In the US, earnings season is in full swing with no major surprises yet save for some negative outlooks from semiconductor companies, with one – Microchip Technology – forecasting a general semiconductor industry slump.  The giant rally on Wednesday was sparked by the Fed minutes revealing that sluggish (or no) global growth has entered into the calculus of the Fed – a new consideration, not heretofore articulated in Fed statements.  Since global growth is at best sluggish, investors took that to mean that low/no global growth will further postpone Fed tightening, and bought furiously…for one whole day.  The 10-year note soared as rates dropped to 2.3%, their lowest level in more than a year.  Unlike the stock rally, the 10-year rally was not reversed and closed the week at their highs.  In other US economic news, initial jobless claims dropped to 287,000 and the 4-week average is now at the lowest level since 2006.  Mortgage rates hit a 4-week low, and refinance applications rose 5% from the prior week.

Canada’s jobless rate fell to 6.8% in September, from 7.0% in August.  74,000 new jobs were added, almost all full-time positions.  The Bank of Canada’s governor Stephen Poloz, however, focused on the lack of a rise in the number of hours worked, which has remained stagnant, saying “An economy that’s actually growing in a self-sustaining way is going to generate quite a bit more draw on the labor market than that.  When you start talking about slack, it’s going to take a substantial, cumulative series of good reports to begin to put a dent in that.”  Canada has evidently had enough with the US’ waffling and endless delays of the XL pipeline project, so the government has recently unveiled the “Energy East” project, which will transport oil all the way from Alberta and Saskatchewan to St. John, New Brunswick, for subsequent export to Europe and points east.  If they can’t take it to the Gulf of Mexico through the US, Canadians are determined that their oil will still find its way to the global market.

Europe continues to worsen as the probabilities of yet another recession continue to rise. September Purchasing Managers Index (“PMI”) data on Eurozone retail sales showed the sharpest fall in 17 months at 44.8, with Germany at 47.1 (a 53-month low) and France at 41.8 (a 18-month low).  Values below 50 indicate contraction.  Phil Smith, economist at Markit (publisher of PMI values), commented “Consumer spending in the euro area looks to be on the downturn, with the latest retail PMI figures showing sales falling for the third month running.”  For the first time since January 2009, Germany reported worse figures than its Eurozone compatriots.  Factory orders fell -5.7% in the month, industrial production was down -4%, and exports declined -5.8%.  France teeters on the brink of recession, or perhaps is already back in recession, yet has not done anything substantive to get its fiscal house in order.  Public spending takes up 57% of France’s GDP – by far the highest in the Eurozone – and France hasn’t had a balanced budget in 40 years.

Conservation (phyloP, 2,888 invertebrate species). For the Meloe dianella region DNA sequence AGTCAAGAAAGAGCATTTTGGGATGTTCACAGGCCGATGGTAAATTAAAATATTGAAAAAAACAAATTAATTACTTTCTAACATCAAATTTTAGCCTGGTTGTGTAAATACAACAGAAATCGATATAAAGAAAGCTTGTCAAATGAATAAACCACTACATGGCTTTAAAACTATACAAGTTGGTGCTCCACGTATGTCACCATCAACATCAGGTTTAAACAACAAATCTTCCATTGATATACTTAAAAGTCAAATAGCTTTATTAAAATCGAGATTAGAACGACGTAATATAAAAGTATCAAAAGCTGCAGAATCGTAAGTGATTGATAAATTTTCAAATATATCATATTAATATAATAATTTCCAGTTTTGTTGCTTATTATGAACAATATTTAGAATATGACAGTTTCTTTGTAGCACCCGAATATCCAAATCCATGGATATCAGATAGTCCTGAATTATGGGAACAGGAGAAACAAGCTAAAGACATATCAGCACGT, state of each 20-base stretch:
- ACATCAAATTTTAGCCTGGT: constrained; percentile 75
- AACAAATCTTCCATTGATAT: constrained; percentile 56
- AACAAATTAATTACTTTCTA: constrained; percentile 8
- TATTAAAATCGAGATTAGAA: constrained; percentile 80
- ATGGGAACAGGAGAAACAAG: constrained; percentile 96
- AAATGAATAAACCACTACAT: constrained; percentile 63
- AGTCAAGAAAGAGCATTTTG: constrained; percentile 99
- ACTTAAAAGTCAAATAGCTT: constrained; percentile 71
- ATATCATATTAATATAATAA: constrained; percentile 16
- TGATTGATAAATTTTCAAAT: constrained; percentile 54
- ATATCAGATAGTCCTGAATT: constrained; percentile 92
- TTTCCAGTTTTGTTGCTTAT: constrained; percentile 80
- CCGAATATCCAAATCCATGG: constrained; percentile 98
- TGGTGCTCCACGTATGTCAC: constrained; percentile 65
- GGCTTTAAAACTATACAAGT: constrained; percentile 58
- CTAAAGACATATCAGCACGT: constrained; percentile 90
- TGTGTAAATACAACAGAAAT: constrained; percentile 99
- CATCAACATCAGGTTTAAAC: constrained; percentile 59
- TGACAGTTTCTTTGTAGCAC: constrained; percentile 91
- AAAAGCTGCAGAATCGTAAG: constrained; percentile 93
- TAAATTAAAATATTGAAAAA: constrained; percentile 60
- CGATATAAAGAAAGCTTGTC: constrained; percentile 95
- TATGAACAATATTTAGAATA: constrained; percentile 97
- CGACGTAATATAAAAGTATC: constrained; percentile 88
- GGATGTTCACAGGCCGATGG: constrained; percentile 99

So, is there anything going up these days?  One area of continued rapid appreciation is…American farmland, especially as expressed in multiples of rental charges.  Here’s an amazing chart showing the unabated rise in farmland values in America’s heartland:

(sources: Reuters, Barron’s, Wall St Journal, Bloomberg.com, ft.com, guggenheimpartners.com, ritholtz.com, markit.com, financialpost.com, Eurostat, Statistics Canada, Yahoo! Finance, stocksandnews.com, wantchinatimes.com, BBC, 361capital.com, S China Morning Post)

The ranking relationship (shown in graph below) between the defensive SHUT sectors (“S”=Staples [a.k.a. consumer non-cyclical], “H”=Healthcare, “U”=Utilities and “T”=Telecom) and the offensive DIME sectors (“D”=Discretionary [a.k.a. Consumer Cyclical], “I”=Industrial, “M”=Materials, “E”=Energy), is one way to gauge institutional investor sentiment in the market.

The average ranking of Defensive SHUT sectors rose to 5.8 from the prior week’s 8, while the average ranking of Offensive DIME sectors fell to 17.3 from the prior week’s 16.3.  Institutional investors remain cautious, and the Defensive SHUT group ranks higher than the Offensive DIME group ranking by the widest margin in more than a year.                                                                                                                                                                                                                          

Note: these are “ranks”, not “scores”, so smaller numbers are higher ranks and larger numbers are lower ranks.

Summary:

The US has led the worldwide recovery, and continues to be among the strongest of global markets.  However, the over-arching Secular Bear Market may remain in place even as new highs are reached in the US.